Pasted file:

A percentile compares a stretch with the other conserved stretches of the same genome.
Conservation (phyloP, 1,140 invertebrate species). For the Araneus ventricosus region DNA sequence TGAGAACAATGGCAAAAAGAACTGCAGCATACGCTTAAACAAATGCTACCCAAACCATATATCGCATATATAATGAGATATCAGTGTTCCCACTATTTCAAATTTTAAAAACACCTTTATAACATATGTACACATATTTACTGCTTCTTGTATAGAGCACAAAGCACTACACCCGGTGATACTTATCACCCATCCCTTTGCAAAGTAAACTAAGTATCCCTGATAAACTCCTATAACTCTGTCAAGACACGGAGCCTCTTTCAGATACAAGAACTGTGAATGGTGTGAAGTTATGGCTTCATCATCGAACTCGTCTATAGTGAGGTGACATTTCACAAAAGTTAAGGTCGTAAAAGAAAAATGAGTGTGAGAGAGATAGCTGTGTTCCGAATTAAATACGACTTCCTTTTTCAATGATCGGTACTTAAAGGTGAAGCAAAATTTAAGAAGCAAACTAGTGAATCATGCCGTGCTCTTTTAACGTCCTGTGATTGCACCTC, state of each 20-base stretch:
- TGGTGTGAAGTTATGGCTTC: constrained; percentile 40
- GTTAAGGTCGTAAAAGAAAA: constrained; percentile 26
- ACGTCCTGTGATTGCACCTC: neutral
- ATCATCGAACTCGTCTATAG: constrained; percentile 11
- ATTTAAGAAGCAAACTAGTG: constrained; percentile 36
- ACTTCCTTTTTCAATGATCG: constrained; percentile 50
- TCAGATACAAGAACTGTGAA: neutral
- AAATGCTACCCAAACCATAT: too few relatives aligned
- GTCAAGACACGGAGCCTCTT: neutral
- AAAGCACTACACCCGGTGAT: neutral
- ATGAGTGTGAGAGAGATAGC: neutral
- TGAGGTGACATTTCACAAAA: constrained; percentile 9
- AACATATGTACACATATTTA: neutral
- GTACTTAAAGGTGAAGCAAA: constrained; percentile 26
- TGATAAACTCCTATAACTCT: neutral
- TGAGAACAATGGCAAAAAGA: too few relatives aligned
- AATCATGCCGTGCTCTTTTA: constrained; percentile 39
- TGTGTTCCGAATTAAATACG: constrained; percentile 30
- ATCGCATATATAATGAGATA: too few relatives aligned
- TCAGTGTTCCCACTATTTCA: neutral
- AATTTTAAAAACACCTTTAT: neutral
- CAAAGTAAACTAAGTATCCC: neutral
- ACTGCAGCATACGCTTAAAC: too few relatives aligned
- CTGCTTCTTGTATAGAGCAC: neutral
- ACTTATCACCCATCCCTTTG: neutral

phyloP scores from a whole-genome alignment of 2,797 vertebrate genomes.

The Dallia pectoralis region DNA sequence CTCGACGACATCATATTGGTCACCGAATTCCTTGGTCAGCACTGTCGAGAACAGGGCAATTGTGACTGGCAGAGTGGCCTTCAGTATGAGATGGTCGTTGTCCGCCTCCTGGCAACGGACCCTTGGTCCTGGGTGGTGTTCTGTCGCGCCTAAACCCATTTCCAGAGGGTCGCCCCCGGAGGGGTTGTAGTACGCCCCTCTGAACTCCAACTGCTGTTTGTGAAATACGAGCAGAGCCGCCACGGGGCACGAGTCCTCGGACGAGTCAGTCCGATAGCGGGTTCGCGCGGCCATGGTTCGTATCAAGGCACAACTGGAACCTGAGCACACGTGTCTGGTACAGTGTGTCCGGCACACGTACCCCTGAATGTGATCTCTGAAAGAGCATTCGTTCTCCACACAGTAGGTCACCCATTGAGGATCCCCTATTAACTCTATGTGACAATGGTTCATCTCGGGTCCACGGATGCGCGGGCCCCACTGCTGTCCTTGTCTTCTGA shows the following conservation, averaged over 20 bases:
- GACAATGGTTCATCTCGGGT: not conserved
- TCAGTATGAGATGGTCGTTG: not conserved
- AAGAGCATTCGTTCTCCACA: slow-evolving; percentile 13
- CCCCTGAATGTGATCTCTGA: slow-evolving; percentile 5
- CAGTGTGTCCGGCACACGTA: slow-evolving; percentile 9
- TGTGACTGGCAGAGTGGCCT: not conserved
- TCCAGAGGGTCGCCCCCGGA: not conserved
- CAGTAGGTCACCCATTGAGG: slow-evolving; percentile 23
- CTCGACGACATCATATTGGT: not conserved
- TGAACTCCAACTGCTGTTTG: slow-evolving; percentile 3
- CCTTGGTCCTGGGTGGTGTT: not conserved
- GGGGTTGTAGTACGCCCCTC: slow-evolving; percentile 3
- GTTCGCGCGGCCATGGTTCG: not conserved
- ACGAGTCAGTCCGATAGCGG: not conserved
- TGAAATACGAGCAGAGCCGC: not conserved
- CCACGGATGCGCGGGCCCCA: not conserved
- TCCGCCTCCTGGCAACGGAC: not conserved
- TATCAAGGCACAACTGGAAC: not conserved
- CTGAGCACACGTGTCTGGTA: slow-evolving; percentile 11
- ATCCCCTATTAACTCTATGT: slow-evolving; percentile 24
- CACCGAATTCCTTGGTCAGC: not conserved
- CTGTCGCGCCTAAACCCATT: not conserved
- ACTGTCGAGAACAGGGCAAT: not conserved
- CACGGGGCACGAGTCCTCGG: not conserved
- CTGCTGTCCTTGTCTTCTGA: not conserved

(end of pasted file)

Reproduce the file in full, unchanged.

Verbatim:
A percentile compares a stretch with the other conserved stretches of the same genome.
Conservation (phyloP, 1,140 invertebrate species). For the Araneus ventricosus region DNA sequence TGAGAACAATGGCAAAAAGAACTGCAGCATACGCTTAAACAAATGCTACCCAAACCATATATCGCATATATAATGAGATATCAGTGTTCCCACTATTTCAAATTTTAAAAACACCTTTATAACATATGTACACATATTTACTGCTTCTTGTATAGAGCACAAAGCACTACACCCGGTGATACTTATCACCCATCCCTTTGCAAAGTAAACTAAGTATCCCTGATAAACTCCTATAACTCTGTCAAGACACGGAGCCTCTTTCAGATACAAGAACTGTGAATGGTGTGAAGTTATGGCTTCATCATCGAACTCGTCTATAGTGAGGTGACATTTCACAAAAGTTAAGGTCGTAAAAGAAAAATGAGTGTGAGAGAGATAGCTGTGTTCCGAATTAAATACGACTTCCTTTTTCAATGATCGGTACTTAAAGGTGAAGCAAAATTTAAGAAGCAAACTAGTGAATCATGCCGTGCTCTTTTAACGTCCTGTGATTGCACCTC, state of each 20-base stretch:
- TGGTGTGAAGTTATGGCTTC: constrained; percentile 40
- GTTAAGGTCGTAAAAGAAAA: constrained; percentile 26
- ACGTCCTGTGATTGCACCTC: neutral
- ATCATCGAACTCGTCTATAG: constrained; percentile 11
- ATTTAAGAAGCAAACTAGTG: constrained; percentile 36
- ACTTCCTTTTTCAATGATCG: constrained; percentile 50
- TCAGATACAAGAACTGTGAA: neutral
- AAATGCTACCCAAACCATAT: too few relatives aligned
- GTCAAGACACGGAGCCTCTT: neutral
- AAAGCACTACACCCGGTGAT: neutral
- ATGAGTGTGAGAGAGATAGC: neutral
- TGAGGTGACATTTCACAAAA: constrained; percentile 9
- AACATATGTACACATATTTA: neutral
- GTACTTAAAGGTGAAGCAAA: constrained; percentile 26
- TGATAAACTCCTATAACTCT: neutral
- TGAGAACAATGGCAAAAAGA: too few relatives aligned
- AATCATGCCGTGCTCTTTTA: constrained; percentile 39
- TGTGTTCCGAATTAAATACG: constrained; percentile 30
- ATCGCATATATAATGAGATA: too few relatives aligned
- TCAGTGTTCCCACTATTTCA: neutral
- AATTTTAAAAACACCTTTAT: neutral
- CAAAGTAAACTAAGTATCCC: neutral
- ACTGCAGCATACGCTTAAAC: too few relatives aligned
- CTGCTTCTTGTATAGAGCAC: neutral
- ACTTATCACCCATCCCTTTG: neutral

phyloP scores from a whole-genome alignment of 2,797 vertebrate genomes.

The Dallia pectoralis region DNA sequence CTCGACGACATCATATTGGTCACCGAATTCCTTGGTCAGCACTGTCGAGAACAGGGCAATTGTGACTGGCAGAGTGGCCTTCAGTATGAGATGGTCGTTGTCCGCCTCCTGGCAACGGACCCTTGGTCCTGGGTGGTGTTCTGTCGCGCCTAAACCCATTTCCAGAGGGTCGCCCCCGGAGGGGTTGTAGTACGCCCCTCTGAACTCCAACTGCTGTTTGTGAAATACGAGCAGAGCCGCCACGGGGCACGAGTCCTCGGACGAGTCAGTCCGATAGCGGGTTCGCGCGGCCATGGTTCGTATCAAGGCACAACTGGAACCTGAGCACACGTGTCTGGTACAGTGTGTCCGGCACACGTACCCCTGAATGTGATCTCTGAAAGAGCATTCGTTCTCCACACAGTAGGTCACCCATTGAGGATCCCCTATTAACTCTATGTGACAATGGTTCATCTCGGGTCCACGGATGCGCGGGCCCCACTGCTGTCCTTGTCTTCTGA shows the following conservation, averaged over 20 bases:
- GACAATGGTTCATCTCGGGT: not conserved
- TCAGTATGAGATGGTCGTTG: not conserved
- AAGAGCATTCGTTCTCCACA: slow-evolving; percentile 13
- CCCCTGAATGTGATCTCTGA: slow-evolving; percentile 5
- CAGTGTGTCCGGCACACGTA: slow-evolving; percentile 9
- TGTGACTGGCAGAGTGGCCT: not conserved
- TCCAGAGGGTCGCCCCCGGA: not conserved
- CAGTAGGTCACCCATTGAGG: slow-evolving; percentile 23
- CTCGACGACATCATATTGGT: not conserved
- TGAACTCCAACTGCTGTTTG: slow-evolving; percentile 3
- CCTTGGTCCTGGGTGGTGTT: not conserved
- GGGGTTGTAGTACGCCCCTC: slow-evolving; percentile 3
- GTTCGCGCGGCCATGGTTCG: not conserved
- ACGAGTCAGTCCGATAGCGG: not conserved
- TGAAATACGAGCAGAGCCGC: not conserved
- CCACGGATGCGCGGGCCCCA: not conserved
- TCCGCCTCCTGGCAACGGAC: not conserved
- TATCAAGGCACAACTGGAAC: not conserved
- CTGAGCACACGTGTCTGGTA: slow-evolving; percentile 11
- ATCCCCTATTAACTCTATGT: slow-evolving; percentile 24
- CACCGAATTCCTTGGTCAGC: not conserved
- CTGTCGCGCCTAAACCCATT: not conserved
- ACTGTCGAGAACAGGGCAAT: not conserved
- CACGGGGCACGAGTCCTCGG: not conserved
- CTGCTGTCCTTGTCTTCTGA: not conserved